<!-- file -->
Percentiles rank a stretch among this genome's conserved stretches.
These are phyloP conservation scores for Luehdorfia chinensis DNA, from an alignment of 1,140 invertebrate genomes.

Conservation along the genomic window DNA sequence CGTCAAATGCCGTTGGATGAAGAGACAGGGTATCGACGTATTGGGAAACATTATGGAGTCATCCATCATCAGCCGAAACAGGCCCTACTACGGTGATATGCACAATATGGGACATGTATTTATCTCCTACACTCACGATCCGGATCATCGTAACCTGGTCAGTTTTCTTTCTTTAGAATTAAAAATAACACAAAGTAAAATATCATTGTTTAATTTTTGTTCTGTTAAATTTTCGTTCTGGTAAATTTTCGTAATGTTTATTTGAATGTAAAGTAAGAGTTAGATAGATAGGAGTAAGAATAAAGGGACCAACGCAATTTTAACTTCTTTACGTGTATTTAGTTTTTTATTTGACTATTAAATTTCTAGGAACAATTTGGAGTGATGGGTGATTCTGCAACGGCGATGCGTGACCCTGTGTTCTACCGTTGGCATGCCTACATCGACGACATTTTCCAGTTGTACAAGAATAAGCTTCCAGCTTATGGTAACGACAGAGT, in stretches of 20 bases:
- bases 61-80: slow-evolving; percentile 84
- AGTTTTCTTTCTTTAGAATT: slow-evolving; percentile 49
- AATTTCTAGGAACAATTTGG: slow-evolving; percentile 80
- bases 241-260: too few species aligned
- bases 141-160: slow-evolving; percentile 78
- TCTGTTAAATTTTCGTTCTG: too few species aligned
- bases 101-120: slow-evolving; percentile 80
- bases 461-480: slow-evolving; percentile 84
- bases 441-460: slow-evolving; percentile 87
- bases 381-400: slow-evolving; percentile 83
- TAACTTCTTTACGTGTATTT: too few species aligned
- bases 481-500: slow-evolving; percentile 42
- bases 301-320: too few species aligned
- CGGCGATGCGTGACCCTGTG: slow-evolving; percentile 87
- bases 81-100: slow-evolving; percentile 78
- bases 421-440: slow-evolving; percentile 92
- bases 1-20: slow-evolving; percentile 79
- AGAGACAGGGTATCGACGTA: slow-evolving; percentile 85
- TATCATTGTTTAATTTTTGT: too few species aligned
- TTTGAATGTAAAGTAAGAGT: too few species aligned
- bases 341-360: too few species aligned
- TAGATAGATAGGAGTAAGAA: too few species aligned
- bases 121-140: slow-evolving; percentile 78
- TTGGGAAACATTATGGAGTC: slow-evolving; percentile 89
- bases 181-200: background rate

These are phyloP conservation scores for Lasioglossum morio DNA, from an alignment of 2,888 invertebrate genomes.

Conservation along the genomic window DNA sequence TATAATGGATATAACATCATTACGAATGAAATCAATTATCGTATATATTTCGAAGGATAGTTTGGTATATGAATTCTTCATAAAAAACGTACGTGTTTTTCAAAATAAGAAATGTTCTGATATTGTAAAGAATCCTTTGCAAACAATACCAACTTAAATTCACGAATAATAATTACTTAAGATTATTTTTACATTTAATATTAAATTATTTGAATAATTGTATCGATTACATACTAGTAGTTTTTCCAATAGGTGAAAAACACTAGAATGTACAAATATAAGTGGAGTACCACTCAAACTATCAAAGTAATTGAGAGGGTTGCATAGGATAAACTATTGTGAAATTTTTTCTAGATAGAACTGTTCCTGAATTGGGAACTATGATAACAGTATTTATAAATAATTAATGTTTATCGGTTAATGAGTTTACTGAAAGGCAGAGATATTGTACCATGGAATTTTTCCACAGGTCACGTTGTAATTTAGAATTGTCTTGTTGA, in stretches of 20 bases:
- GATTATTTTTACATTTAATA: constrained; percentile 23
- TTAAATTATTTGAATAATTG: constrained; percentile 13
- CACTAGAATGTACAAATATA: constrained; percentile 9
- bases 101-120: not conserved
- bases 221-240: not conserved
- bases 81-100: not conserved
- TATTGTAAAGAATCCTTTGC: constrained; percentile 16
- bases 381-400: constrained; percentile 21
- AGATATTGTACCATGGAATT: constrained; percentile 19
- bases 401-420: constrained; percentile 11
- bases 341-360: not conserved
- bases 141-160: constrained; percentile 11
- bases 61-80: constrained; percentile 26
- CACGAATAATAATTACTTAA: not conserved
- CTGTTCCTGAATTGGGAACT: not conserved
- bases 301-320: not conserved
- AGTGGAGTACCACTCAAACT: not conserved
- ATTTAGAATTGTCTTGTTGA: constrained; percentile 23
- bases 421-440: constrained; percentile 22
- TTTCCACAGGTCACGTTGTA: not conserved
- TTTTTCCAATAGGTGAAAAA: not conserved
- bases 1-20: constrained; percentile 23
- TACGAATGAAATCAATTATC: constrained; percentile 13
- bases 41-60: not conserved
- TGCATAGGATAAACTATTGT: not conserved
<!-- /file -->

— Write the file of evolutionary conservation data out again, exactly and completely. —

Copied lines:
Percentiles rank a stretch among this genome's conserved stretches.
These are phyloP conservation scores for Luehdorfia chinensis DNA, from an alignment of 1,140 invertebrate genomes.

Conservation along the genomic window DNA sequence CGTCAAATGCCGTTGGATGAAGAGACAGGGTATCGACGTATTGGGAAACATTATGGAGTCATCCATCATCAGCCGAAACAGGCCCTACTACGGTGATATGCACAATATGGGACATGTATTTATCTCCTACACTCACGATCCGGATCATCGTAACCTGGTCAGTTTTCTTTCTTTAGAATTAAAAATAACACAAAGTAAAATATCATTGTTTAATTTTTGTTCTGTTAAATTTTCGTTCTGGTAAATTTTCGTAATGTTTATTTGAATGTAAAGTAAGAGTTAGATAGATAGGAGTAAGAATAAAGGGACCAACGCAATTTTAACTTCTTTACGTGTATTTAGTTTTTTATTTGACTATTAAATTTCTAGGAACAATTTGGAGTGATGGGTGATTCTGCAACGGCGATGCGTGACCCTGTGTTCTACCGTTGGCATGCCTACATCGACGACATTTTCCAGTTGTACAAGAATAAGCTTCCAGCTTATGGTAACGACAGAGT, in stretches of 20 bases:
- bases 61-80: slow-evolving; percentile 84
- AGTTTTCTTTCTTTAGAATT: slow-evolving; percentile 49
- AATTTCTAGGAACAATTTGG: slow-evolving; percentile 80
- bases 241-260: too few species aligned
- bases 141-160: slow-evolving; percentile 78
- TCTGTTAAATTTTCGTTCTG: too few species aligned
- bases 101-120: slow-evolving; percentile 80
- bases 461-480: slow-evolving; percentile 84
- bases 441-460: slow-evolving; percentile 87
- bases 381-400: slow-evolving; percentile 83
- TAACTTCTTTACGTGTATTT: too few species aligned
- bases 481-500: slow-evolving; percentile 42
- bases 301-320: too few species aligned
- CGGCGATGCGTGACCCTGTG: slow-evolving; percentile 87
- bases 81-100: slow-evolving; percentile 78
- bases 421-440: slow-evolving; percentile 92
- bases 1-20: slow-evolving; percentile 79
- AGAGACAGGGTATCGACGTA: slow-evolving; percentile 85
- TATCATTGTTTAATTTTTGT: too few species aligned
- TTTGAATGTAAAGTAAGAGT: too few species aligned
- bases 341-360: too few species aligned
- TAGATAGATAGGAGTAAGAA: too few species aligned
- bases 121-140: slow-evolving; percentile 78
- TTGGGAAACATTATGGAGTC: slow-evolving; percentile 89
- bases 181-200: background rate

These are phyloP conservation scores for Lasioglossum morio DNA, from an alignment of 2,888 invertebrate genomes.

Conservation along the genomic window DNA sequence TATAATGGATATAACATCATTACGAATGAAATCAATTATCGTATATATTTCGAAGGATAGTTTGGTATATGAATTCTTCATAAAAAACGTACGTGTTTTTCAAAATAAGAAATGTTCTGATATTGTAAAGAATCCTTTGCAAACAATACCAACTTAAATTCACGAATAATAATTACTTAAGATTATTTTTACATTTAATATTAAATTATTTGAATAATTGTATCGATTACATACTAGTAGTTTTTCCAATAGGTGAAAAACACTAGAATGTACAAATATAAGTGGAGTACCACTCAAACTATCAAAGTAATTGAGAGGGTTGCATAGGATAAACTATTGTGAAATTTTTTCTAGATAGAACTGTTCCTGAATTGGGAACTATGATAACAGTATTTATAAATAATTAATGTTTATCGGTTAATGAGTTTACTGAAAGGCAGAGATATTGTACCATGGAATTTTTCCACAGGTCACGTTGTAATTTAGAATTGTCTTGTTGA, in stretches of 20 bases:
- GATTATTTTTACATTTAATA: constrained; percentile 23
- TTAAATTATTTGAATAATTG: constrained; percentile 13
- CACTAGAATGTACAAATATA: constrained; percentile 9
- bases 101-120: not conserved
- bases 221-240: not conserved
- bases 81-100: not conserved
- TATTGTAAAGAATCCTTTGC: constrained; percentile 16
- bases 381-400: constrained; percentile 21
- AGATATTGTACCATGGAATT: constrained; percentile 19
- bases 401-420: constrained; percentile 11
- bases 341-360: not conserved
- bases 141-160: constrained; percentile 11
- bases 61-80: constrained; percentile 26
- CACGAATAATAATTACTTAA: not conserved
- CTGTTCCTGAATTGGGAACT: not conserved
- bases 301-320: not conserved
- AGTGGAGTACCACTCAAACT: not conserved
- ATTTAGAATTGTCTTGTTGA: constrained; percentile 23
- bases 421-440: constrained; percentile 22
- TTTCCACAGGTCACGTTGTA: not conserved
- TTTTTCCAATAGGTGAAAAA: not conserved
- bases 1-20: constrained; percentile 23
- TACGAATGAAATCAATTATC: constrained; percentile 13
- bases 41-60: not conserved
- TGCATAGGATAAACTATTGT: not conserved